The fact that these questions haven’t been asked is a sign of how short-sighted and poorly thought through these proposals are. In fact, there appears to have been no real consideration for what apartment owners actually want at all.
A recent snap poll by Savanta Group found that only 31% of people would willingly take on the management of their apartment block, with previous research finding that 67% of people were worried about extra admin and building neglect if they were forced to take on such responsibilities.
The government’s proposals have been driven by the “ownership” arguments put forward by a vocal minority, but this has blinded them to the very real concerns of the vast majority of apartment owners up and down the country: building longevity, building safety and professional oversight of their investments. These concerns have at best not been examined and at worst ignored.
But the government is not just ignoring external evidence. They have ignored the evidence from their own consultation process.
When MHCLG first consulted on this in the summer of 2017, they asked what level ground rents should be set at. 66% of respondents agreed that there should be some financial value with a minority of 33% calling for ground rents to be abolished. Clearly not the answer they wanted, so the data was ignored.
The same thing happened with the HCLG Select Committee’s Inquiry on Leasehold Reform. The Committee’s view was that the government may “need to implement an exemption for mixed-use buildings” when it came to the ground rent ban.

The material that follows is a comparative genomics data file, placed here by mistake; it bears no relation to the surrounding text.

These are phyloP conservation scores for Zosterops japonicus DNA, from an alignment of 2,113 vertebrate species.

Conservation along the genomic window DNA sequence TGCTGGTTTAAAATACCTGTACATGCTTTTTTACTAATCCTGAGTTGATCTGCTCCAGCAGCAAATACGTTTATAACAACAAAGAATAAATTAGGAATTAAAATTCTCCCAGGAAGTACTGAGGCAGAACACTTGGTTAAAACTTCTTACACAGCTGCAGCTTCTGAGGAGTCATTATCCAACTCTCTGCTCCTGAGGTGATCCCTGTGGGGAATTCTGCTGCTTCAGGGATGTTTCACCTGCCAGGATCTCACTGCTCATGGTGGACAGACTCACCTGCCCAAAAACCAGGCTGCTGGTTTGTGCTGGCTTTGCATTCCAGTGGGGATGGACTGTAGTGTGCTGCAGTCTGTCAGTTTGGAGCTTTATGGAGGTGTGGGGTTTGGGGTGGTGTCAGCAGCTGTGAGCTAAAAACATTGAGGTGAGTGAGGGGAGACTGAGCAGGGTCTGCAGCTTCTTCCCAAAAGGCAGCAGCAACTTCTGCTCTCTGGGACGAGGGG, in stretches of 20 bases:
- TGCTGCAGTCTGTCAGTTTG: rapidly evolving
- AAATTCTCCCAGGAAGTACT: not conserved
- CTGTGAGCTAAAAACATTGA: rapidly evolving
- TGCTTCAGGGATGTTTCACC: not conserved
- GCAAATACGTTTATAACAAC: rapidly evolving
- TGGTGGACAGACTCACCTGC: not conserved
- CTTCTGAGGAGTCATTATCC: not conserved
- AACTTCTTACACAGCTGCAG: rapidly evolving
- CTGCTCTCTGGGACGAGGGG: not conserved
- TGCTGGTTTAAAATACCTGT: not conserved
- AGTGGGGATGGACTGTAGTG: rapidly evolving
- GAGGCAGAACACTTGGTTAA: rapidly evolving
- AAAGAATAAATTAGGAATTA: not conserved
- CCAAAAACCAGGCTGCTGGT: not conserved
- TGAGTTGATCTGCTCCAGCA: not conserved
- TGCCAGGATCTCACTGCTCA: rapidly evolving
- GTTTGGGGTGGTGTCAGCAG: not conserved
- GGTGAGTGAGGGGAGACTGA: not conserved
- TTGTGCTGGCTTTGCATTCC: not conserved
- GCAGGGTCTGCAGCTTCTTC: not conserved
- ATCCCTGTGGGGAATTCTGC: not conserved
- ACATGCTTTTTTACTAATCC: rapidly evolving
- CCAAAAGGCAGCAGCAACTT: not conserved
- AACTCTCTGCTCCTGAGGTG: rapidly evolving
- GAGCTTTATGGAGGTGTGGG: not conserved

Having examined the evidence, the Committee clearly understood the difference between apartments and houses and recommended different treatment. Again, this appears to have been ignored.
There is no doubt that this policy has been driven more by ideology than evidence. But the tragedy is that by acquiescing to the demands of a vocal minority, and by arguing that houses and flats are the same, the government risks imposing further hardship on the silent majority.
And that is before considering the impact the introduction of commonhold will have on the value and saleability of apartments; an impact publicly recognised by the Law Commission in the open letter it sent to lenders, desperately trying to persuade them that this new commonhold model will provide enough security for lending. As if the point needed making that the removal of professional oversight and building maintenance affects the value of the flats within.
It’s impossible to argue that reform isn’t needed. Leasehold houses are an anomaly and should rightly be banned going forward. The wider failures and instances of abuse in the leasehold system are well-documented.
But we need to be absolutely clear about what the government is proposing here. Instead of remedying these problems, or exploring regulation that would outlaw these abuses, they have opted to abolish the system entirely.
For apartment owners, who under current legislation can choose whether they self-manage or obtain professional oversight via a freeholder, the option of professional oversight is removed.
Instead of following the evidence and putting the effort into improving the options that are available, the government has made an executive decision about how people in apartment buildings should live. This enforcement of communal living will have a far-reaching impact, both on the value of people's homes, their cost of living and the quality of life within apartments.
*Mick Platt is CEO of Wallace Partnership Group